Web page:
Martlesham teenager Jacob Talbot-Lummis locked up for 24 years after shooting friend in face in Kesgrave
A 16-year-old boy who shot his friend in the face in a Kesgrave street last year has been locked up for 24 years.
Martlesham teenager Jacob Talbot-Lummis, who can be named for the first time today, appeared before Ipswich Crown Court this morning following a trial in June which found him guilty of attempted murder.
During the 29-day trial the court heard that on September 7, 2020, then 15-year-old Talbot-Lummis confronted the victim as he walked to school after driving to the scene in his father’s car and having laid in wait for about an hour.
He then shot him in the face with a double-barrelled shotgun which he had taken from his grandfather’s house.
Talbot-Lummis, of Carol Avenue, stood over the victim with witnesses describing him as being calm.
He also pointed the gun at a man who looked out of the window of a neighbouring property.
The victim, whose parents were watching today’s sentencing via video link, was in a life-threatening condition after the shooting with a major injury to his face and a brain injury that resulted in a stroke.
He underwent 13 surgeries, including a jaw reconstruction, tracheostomy and partial skull reconstruction, as well as spending six months in a rehabilitation facility.
He will now have to receive life-long treatment.
After the shooting, Talbot-Lummis drove off and was arrested by armed police in Ipswich, later that morning.
Officers had to smash the window of the car to get him out.
The court also heard that upon arrest Talbot-Lummis told the police: “I did what I wanted to do, scummy as it was.”
The sentencing was adjourned in early September, following the revelation of comments made by the teenager after the shooting.
The court heard the boy had made comments like 'I’ll probably kill again' and 'I’ll probably be inside until I’m 40 and I want to be famous for chemical warfare' while in a group session in a secure unit.
The sentencing was then adjourned for a second time later in the month for more information to be gathered on the teenager’s dangerousness.
Today, the teen was sentenced to 24 years' detention, with a five year extended licence period.
Judge Martyn Levett told the court that Talbot-Lummis was ‘dangerous’ and called his attack on his classmate a planned and premeditated ‘ambush’.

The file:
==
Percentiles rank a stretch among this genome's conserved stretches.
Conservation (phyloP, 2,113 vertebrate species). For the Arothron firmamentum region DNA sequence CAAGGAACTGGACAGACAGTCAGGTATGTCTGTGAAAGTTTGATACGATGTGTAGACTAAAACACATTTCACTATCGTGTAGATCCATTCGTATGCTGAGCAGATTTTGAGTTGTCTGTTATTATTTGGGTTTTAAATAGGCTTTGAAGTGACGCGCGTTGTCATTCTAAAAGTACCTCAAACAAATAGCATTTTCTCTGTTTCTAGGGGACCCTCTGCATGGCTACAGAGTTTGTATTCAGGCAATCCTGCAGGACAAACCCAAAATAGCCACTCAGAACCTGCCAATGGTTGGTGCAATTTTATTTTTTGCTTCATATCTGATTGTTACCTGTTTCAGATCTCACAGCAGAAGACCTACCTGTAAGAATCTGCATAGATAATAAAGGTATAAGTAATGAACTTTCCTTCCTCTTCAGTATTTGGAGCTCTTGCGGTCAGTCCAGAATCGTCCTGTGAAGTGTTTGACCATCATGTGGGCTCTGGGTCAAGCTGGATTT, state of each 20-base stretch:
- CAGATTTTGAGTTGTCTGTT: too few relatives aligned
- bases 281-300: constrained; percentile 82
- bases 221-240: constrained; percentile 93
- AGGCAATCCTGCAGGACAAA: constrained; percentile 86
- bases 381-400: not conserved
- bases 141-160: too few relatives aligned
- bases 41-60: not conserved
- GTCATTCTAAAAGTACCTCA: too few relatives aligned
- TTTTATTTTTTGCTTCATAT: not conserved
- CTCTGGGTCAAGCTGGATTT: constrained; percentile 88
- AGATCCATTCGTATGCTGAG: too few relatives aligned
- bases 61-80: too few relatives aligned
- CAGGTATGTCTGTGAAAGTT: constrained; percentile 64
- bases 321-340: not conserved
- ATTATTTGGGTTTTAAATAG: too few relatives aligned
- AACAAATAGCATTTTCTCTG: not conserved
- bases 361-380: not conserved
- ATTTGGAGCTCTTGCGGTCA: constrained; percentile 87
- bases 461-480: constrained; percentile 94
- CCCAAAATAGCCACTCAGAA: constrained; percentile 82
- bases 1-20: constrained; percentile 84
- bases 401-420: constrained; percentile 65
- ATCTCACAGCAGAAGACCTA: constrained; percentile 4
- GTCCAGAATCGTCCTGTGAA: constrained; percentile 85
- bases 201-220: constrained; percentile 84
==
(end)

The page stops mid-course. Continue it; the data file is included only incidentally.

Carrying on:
He said: “Few are heeding the warnings they are given that guns are dangerous, that guns need to be stored properly and guns are not to be used for conflict resolution.
“This was all pre-planned and pre-meditated which makes it even more serious.”
He added that Talbot-Lummis had an 'obsessive interest in firearms' made worse by his interest in violent video games and virtual reality.
The court heard that Talbot-Lummis’ victim will need lifelong care and will never be able to live independently.
Speaking of the victim, Judge Levett said: “He had a promising life ahead.
“The loss of amenity and loss of enjoyment of life means he will be relying on his family in the future.
“He remains on medication and suffers bad dreams and flashbacks.”
The police investigation found that Talbot-Lummis had been planning the attack for nearly a year and made comments to a friend about wanting to get a gun and shoot someone, which the friend dismissed as fantasy.
Detective Superintendent David Henderson, the senior investigating officer, said: “There is no doubt in my mind that Jacob Talbot-Lummis intended to kill the victim.
"You don’t threaten someone with a loaded shotgun and then ultimately shoot them in the face just to ‘scare them’.
"We know that Talbot-Lummis had experience of using shotguns, so his claim that the gun fired accidentally seems extremely unlikely.
"The witness descriptions of his cold and calm manner following the shooting appear to reaffirm that firing the shotgun was indeed planned.
"He did not check upon the victim or try to raise help - he simply coolly drove away, his plan fulfilled.
"Throughout the trial he continued this brazen and unfazed manner and has never once displayed remorse or concern for the victim.
"It is very hard to understand what could have caused a 15-year-old boy to have committed such an extreme act of violence in this way.
"Whatever disagreements or grievances you may claim to have with someone, there is never any justification for an attack such as this.
"It is nothing short of a miracle that the victim survived the attack and the progress he has made is testament to the first-class medical care he has received.
"Not only has he been left with the physical scars of this attack, he will no doubt carry the mental trauma of the incident for life too.
"The sentence handed down by the court today reflects the severity of the crime which was committed and I can only hope that by this legal process coming to an end, the victim and his family can now begin to focus on the future and rebuilding their lives."